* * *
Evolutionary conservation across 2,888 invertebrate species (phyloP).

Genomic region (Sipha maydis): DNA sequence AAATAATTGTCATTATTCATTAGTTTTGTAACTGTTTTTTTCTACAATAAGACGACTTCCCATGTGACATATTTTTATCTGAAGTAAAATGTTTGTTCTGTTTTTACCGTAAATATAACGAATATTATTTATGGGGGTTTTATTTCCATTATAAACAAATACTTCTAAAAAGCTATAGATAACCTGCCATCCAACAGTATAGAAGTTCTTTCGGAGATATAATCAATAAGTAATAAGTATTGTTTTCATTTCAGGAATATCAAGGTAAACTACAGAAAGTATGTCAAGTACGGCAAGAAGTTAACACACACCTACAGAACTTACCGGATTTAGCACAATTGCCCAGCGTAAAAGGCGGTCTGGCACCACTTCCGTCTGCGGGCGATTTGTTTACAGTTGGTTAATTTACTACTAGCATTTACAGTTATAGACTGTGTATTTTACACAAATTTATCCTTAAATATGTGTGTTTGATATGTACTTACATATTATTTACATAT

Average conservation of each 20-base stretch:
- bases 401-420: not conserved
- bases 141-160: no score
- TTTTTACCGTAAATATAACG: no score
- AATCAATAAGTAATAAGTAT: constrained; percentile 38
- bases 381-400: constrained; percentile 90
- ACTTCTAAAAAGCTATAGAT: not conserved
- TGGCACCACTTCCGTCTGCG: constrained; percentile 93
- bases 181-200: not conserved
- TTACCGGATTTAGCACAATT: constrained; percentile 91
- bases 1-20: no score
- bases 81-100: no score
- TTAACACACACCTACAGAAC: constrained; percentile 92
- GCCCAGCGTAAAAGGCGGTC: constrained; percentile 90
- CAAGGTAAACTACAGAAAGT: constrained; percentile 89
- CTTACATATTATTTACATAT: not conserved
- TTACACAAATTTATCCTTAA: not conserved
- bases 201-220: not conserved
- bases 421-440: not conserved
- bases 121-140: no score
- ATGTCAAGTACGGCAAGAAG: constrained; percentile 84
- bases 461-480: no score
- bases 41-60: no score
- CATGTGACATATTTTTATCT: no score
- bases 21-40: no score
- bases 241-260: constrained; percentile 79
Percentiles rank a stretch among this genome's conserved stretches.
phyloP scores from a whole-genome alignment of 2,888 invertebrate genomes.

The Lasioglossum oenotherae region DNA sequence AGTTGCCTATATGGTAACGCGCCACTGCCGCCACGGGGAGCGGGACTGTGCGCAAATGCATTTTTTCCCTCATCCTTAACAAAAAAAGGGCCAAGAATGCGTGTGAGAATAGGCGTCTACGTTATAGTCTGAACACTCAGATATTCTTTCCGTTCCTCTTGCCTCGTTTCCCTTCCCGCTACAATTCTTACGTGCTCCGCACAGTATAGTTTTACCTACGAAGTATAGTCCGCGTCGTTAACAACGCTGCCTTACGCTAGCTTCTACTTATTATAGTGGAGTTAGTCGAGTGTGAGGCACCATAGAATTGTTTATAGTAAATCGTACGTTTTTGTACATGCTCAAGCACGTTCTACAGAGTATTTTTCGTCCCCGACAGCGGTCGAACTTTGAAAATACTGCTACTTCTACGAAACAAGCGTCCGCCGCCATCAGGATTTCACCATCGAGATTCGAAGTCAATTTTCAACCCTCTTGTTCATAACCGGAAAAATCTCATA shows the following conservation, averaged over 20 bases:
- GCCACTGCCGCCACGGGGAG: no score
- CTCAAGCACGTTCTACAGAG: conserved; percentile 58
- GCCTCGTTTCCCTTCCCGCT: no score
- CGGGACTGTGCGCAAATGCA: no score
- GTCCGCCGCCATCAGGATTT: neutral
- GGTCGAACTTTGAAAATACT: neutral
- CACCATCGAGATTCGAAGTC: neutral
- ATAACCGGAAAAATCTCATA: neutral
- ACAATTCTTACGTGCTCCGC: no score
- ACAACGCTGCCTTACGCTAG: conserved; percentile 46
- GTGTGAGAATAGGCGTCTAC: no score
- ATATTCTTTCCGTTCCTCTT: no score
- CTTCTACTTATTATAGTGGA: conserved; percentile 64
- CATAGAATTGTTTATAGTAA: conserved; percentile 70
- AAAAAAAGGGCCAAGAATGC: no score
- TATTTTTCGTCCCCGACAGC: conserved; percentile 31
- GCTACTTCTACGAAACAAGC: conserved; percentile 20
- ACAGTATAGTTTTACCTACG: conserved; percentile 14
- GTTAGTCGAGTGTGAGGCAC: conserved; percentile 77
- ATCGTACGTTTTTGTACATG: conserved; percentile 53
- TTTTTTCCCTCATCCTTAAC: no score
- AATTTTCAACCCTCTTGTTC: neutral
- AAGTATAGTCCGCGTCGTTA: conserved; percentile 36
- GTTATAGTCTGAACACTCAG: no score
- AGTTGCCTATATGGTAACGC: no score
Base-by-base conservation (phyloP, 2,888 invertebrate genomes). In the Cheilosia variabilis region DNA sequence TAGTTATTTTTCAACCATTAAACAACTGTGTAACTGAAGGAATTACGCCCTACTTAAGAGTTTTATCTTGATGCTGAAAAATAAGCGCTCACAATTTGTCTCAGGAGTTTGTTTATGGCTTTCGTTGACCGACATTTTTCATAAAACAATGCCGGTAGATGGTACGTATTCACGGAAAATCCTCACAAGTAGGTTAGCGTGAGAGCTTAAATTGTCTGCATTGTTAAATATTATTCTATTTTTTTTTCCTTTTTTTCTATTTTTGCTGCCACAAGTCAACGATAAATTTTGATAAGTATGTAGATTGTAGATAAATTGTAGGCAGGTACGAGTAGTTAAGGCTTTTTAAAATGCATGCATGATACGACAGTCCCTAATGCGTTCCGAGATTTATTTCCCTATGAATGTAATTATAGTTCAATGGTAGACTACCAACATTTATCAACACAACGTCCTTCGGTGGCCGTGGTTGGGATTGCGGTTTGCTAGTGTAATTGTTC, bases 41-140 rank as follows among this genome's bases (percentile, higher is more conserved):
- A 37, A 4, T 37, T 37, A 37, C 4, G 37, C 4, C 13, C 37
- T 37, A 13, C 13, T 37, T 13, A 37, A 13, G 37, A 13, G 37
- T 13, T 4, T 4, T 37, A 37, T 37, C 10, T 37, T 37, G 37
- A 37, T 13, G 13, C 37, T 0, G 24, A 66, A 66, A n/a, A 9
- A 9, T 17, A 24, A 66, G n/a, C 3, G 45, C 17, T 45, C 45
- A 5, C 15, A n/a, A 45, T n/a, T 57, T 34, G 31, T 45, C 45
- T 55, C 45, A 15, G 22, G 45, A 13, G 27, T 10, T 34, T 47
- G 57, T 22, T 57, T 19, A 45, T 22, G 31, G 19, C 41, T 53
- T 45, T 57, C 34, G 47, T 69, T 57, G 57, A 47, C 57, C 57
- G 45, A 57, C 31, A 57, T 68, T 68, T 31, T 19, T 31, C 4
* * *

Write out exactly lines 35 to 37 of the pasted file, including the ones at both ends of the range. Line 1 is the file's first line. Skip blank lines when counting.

- CGGGACTGTGCGCAAATGCA: no score
- GTCCGCCGCCATCAGGATTT: neutral
- GGTCGAACTTTGAAAATACT: neutral